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Arizona Shade Loving Plants

By T.M. Samuels ; Updated September 21, 2017
Ferns are great in shady areas.

Arizona gardeners realize that they need plants specific to their soil type and their hardiness zones (which for them is 5 through 10). Plants also need to be according to how much or how little sun they get during the day. Shade plants are those that do not get the majority of the direct sun during the day, those shade loving plants that are under trees and beside taller fences and buildings. If you have a predominately shady area in the landscape and are in Arizona, check out some of the favorites available to you.

Bracken

Pteridium aquilinum from the bracken fern family, otherwise known as bracken or bracken fern, is an easy to grow drought tolerant perennial. Fronds 1 to 3 feet long come from a rhizome and can be mainly deciduous. Plant a bracken fern in almost full shade in dry acidic soil. It will tolerant full sun too. Propagate via rhizome pieces or spores in USDA hardiness zones 3 through 11.

Holly Fern

Cyrtomium falcatum from the polypody fern family, otherwise known as holly fern, is an easy to grow evergreen perennial. It can get 2 feet high and 3 feet wide with dark green, glossy fronds. It can be evergreen in areas that are free of frost. Plant a holly fern in acidic well-drained soil in partial to full shade. Propagate via division in USDA hardiness zones of 6 through 11 (Zone 5 in Arizona may have issues).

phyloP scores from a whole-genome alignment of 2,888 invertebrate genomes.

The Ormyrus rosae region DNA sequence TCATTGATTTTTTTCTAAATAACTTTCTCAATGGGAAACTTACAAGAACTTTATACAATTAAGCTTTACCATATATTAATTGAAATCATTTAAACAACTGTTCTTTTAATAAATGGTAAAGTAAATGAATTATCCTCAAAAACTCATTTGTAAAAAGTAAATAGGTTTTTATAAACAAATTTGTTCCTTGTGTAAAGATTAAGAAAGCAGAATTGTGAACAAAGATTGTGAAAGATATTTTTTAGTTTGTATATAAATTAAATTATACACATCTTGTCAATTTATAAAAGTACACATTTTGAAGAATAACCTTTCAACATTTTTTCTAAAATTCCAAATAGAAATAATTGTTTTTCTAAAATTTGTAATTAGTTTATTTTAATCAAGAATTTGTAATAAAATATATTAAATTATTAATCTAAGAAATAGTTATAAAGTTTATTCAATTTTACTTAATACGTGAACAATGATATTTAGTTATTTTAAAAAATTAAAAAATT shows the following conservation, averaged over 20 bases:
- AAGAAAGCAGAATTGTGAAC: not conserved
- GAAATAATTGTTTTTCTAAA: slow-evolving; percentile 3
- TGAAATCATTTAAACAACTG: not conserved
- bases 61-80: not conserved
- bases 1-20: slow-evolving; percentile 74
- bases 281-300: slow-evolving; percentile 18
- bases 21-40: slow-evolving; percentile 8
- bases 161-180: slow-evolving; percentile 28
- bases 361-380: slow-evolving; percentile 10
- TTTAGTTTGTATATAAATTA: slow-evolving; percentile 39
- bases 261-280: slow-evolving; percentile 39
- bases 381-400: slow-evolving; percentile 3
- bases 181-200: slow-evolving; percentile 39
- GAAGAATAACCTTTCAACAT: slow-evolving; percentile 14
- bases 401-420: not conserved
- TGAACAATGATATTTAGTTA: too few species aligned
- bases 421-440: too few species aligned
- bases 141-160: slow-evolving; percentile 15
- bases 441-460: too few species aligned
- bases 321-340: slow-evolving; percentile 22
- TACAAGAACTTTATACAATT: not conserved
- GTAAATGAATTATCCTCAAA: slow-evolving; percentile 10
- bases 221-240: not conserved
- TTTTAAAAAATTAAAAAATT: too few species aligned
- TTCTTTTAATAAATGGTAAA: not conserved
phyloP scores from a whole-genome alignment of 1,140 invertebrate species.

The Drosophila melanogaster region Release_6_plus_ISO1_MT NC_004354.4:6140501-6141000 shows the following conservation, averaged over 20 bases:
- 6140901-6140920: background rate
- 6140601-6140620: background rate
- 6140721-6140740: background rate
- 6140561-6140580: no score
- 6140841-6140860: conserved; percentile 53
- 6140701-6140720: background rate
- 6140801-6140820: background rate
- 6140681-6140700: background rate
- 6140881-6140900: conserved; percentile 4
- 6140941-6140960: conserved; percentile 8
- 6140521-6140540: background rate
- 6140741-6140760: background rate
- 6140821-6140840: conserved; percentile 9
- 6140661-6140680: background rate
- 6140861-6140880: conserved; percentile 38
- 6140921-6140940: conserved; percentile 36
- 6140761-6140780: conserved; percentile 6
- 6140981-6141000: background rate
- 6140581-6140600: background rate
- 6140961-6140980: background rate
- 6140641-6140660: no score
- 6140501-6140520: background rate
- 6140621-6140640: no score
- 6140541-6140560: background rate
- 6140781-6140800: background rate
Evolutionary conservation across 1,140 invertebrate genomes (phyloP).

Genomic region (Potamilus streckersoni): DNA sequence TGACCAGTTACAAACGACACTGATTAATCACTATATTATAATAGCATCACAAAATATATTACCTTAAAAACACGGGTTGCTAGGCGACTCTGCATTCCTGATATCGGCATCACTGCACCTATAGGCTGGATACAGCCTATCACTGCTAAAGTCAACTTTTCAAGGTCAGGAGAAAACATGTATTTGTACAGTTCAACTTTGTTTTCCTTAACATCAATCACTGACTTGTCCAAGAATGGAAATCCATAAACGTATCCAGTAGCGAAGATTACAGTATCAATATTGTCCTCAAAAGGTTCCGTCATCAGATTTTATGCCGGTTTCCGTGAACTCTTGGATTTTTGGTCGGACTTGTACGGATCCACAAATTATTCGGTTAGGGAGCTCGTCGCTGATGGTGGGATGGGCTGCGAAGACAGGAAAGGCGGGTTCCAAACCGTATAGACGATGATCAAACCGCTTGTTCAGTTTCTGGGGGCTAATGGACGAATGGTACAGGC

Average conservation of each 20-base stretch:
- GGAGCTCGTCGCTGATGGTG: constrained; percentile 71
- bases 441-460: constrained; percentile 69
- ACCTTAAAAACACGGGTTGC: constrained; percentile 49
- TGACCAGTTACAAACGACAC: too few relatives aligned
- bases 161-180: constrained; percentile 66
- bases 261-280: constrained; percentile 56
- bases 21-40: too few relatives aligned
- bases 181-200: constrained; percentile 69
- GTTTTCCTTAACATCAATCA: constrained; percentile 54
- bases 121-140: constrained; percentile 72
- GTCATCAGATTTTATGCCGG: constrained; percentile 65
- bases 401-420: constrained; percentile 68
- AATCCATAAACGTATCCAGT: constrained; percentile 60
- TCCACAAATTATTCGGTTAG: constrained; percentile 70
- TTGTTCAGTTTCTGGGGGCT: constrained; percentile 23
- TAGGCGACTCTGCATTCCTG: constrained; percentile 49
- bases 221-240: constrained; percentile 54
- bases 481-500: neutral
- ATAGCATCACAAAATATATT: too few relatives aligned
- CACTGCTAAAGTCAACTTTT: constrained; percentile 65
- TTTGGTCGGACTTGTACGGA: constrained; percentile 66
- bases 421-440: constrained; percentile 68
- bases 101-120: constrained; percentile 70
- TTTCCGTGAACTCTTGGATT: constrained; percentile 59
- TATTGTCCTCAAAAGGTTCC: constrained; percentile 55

Ageratum

Ageratum houstonianum from the aster/daisy family, otherwise known as ageratum or flossflower, is an annual. It gets 2 feet tall with blue, purple, pink or lavender fuzzy flowers. Leaves are 4 inches long and oval. Plant an ageratum in part shade in hot locations with regular watering. Propagate via seed in USDA hardiness zones of 5 through 10.

Impatiens

Impatiens wallerana from the balsam family, otherwise known as impatiens or touch-me-not, is an easy to grow perennial grown as an annual. It will get 8 to 24 inches tall and 8 to 24 inches wide. Size and color of leaves and flowers are dependent on cultivar. Plant an impatiens in moist fertile soil in partial shade/sun. Propagate via cuttings or seed in USDA hardiness zones 4 through 10.

 

About the Author

 

T.M. Samuels has been a freelance writer since 1993. She has published works in "Arthritis Today," "Alabama Living" and "Mature Years," and is the author of a gardening book. Samuels studied pre-medicine at Berry College.